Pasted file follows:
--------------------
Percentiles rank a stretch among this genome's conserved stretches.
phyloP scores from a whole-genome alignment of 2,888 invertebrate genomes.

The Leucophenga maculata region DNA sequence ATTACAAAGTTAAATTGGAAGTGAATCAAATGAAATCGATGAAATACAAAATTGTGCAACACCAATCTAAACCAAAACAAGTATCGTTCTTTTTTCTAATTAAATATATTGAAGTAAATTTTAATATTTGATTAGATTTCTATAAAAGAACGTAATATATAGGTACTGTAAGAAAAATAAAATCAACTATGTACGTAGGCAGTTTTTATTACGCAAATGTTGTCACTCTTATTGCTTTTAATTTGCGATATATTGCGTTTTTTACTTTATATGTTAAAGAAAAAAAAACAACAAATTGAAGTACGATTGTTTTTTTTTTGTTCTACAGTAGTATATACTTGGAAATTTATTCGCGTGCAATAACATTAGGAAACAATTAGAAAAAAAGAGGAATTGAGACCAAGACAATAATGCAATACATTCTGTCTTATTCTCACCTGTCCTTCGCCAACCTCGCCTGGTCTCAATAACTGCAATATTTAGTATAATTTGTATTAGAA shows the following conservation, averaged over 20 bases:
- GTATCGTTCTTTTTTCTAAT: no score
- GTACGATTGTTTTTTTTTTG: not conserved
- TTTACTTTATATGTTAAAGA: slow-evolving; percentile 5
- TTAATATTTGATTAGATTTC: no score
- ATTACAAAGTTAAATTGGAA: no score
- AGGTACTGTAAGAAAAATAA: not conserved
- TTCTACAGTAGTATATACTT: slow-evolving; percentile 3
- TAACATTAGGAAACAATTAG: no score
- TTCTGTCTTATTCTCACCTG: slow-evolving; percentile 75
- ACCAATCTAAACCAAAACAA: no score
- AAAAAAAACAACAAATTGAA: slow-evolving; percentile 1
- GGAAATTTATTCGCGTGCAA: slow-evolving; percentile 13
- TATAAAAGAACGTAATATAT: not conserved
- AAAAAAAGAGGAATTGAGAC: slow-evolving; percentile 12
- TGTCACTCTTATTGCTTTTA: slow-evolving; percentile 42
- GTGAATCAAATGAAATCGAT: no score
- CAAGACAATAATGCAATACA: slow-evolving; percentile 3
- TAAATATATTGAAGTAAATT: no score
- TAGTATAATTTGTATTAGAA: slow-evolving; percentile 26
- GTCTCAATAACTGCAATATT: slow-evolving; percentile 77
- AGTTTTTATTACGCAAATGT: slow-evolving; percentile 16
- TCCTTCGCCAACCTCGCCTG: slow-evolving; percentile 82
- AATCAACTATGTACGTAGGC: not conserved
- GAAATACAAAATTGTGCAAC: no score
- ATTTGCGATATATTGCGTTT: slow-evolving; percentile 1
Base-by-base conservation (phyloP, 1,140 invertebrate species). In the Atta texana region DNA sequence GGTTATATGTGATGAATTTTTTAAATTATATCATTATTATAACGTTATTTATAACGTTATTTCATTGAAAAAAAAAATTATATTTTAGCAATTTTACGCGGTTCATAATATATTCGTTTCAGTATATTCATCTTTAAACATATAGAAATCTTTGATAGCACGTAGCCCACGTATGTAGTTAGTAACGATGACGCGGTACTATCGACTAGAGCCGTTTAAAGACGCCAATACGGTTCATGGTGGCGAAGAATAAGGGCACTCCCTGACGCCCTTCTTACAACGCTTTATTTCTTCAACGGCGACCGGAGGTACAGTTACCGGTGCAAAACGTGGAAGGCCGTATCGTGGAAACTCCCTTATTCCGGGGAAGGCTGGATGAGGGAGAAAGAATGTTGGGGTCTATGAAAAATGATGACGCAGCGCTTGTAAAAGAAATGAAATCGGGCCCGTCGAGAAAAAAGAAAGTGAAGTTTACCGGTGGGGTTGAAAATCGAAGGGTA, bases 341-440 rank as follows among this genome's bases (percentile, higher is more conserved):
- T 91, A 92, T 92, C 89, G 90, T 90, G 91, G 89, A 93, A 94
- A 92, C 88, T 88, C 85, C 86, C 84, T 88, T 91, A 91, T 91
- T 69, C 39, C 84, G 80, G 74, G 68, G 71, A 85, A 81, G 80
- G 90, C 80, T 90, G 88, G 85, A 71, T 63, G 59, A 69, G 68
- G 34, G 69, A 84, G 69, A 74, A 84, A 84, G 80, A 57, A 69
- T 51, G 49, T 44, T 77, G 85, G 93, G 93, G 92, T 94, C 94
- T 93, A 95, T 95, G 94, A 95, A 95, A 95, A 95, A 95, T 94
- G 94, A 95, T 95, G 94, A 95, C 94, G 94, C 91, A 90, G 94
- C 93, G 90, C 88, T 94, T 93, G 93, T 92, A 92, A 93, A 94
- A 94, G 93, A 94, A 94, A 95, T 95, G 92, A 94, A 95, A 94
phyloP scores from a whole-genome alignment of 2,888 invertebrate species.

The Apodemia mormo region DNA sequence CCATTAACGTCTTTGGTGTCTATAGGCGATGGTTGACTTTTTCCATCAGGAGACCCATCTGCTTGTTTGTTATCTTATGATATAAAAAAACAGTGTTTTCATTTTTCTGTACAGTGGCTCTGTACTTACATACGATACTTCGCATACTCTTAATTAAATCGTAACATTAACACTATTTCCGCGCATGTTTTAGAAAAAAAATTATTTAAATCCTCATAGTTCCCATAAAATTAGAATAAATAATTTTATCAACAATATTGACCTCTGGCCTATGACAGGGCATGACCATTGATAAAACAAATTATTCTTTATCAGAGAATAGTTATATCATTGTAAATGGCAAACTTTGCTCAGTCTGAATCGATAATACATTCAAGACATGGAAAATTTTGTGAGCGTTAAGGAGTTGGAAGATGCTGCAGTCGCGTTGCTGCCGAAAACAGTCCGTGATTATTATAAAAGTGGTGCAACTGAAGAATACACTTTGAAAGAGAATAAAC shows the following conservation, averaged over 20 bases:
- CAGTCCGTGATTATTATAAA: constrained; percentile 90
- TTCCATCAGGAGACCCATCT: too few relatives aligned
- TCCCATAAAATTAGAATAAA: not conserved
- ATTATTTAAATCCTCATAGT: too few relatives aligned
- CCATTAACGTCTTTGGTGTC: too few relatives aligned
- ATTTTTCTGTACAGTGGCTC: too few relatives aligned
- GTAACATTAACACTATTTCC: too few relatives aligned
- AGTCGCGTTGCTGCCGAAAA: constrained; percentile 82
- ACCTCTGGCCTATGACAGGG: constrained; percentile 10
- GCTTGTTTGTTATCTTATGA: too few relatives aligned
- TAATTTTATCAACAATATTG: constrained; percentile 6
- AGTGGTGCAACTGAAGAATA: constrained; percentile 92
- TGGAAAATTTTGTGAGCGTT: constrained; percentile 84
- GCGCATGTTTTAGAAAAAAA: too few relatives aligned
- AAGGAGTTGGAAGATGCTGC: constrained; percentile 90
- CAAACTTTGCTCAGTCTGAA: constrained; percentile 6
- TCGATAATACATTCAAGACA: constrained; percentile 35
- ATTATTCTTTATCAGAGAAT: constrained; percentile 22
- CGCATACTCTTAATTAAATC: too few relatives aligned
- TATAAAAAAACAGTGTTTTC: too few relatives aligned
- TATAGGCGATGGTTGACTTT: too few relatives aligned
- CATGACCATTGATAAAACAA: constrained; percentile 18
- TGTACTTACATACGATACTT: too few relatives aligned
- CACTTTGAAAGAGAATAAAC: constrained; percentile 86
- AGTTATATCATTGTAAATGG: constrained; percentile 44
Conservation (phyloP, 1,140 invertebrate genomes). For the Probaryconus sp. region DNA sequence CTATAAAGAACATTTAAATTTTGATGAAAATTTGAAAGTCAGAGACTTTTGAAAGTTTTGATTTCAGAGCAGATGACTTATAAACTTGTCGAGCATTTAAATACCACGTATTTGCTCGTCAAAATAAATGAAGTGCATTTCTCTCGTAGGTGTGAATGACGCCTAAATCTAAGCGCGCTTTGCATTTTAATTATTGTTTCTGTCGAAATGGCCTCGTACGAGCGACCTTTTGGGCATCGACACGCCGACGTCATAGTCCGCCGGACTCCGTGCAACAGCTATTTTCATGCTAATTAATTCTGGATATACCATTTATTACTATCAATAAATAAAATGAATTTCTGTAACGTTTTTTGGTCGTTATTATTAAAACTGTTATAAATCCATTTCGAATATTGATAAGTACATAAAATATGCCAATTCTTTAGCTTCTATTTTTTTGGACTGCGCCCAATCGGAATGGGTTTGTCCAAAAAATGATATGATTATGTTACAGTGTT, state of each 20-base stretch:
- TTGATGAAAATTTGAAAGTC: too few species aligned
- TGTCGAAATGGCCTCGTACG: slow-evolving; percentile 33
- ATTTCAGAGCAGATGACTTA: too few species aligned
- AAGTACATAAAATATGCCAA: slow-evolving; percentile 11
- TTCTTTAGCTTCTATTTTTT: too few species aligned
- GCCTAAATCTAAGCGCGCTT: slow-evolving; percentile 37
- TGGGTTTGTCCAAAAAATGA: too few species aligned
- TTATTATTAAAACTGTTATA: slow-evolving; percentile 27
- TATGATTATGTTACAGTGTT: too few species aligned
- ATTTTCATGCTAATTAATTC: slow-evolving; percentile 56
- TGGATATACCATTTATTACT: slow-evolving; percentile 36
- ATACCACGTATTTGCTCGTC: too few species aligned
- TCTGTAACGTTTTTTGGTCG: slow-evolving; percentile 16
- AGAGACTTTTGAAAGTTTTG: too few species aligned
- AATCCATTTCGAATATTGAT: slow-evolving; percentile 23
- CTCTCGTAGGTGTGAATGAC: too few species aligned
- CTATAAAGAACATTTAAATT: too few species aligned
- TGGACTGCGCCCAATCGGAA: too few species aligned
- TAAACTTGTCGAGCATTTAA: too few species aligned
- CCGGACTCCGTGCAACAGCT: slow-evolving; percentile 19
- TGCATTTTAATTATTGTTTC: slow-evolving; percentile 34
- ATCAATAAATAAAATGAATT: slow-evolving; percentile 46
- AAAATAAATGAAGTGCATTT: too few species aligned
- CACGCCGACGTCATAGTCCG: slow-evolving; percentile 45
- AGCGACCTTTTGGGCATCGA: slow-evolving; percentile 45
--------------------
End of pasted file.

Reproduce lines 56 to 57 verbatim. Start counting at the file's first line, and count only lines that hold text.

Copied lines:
- AAGGAGTTGGAAGATGCTGC: constrained; percentile 90
- CAAACTTTGCTCAGTCTGAA: constrained; percentile 6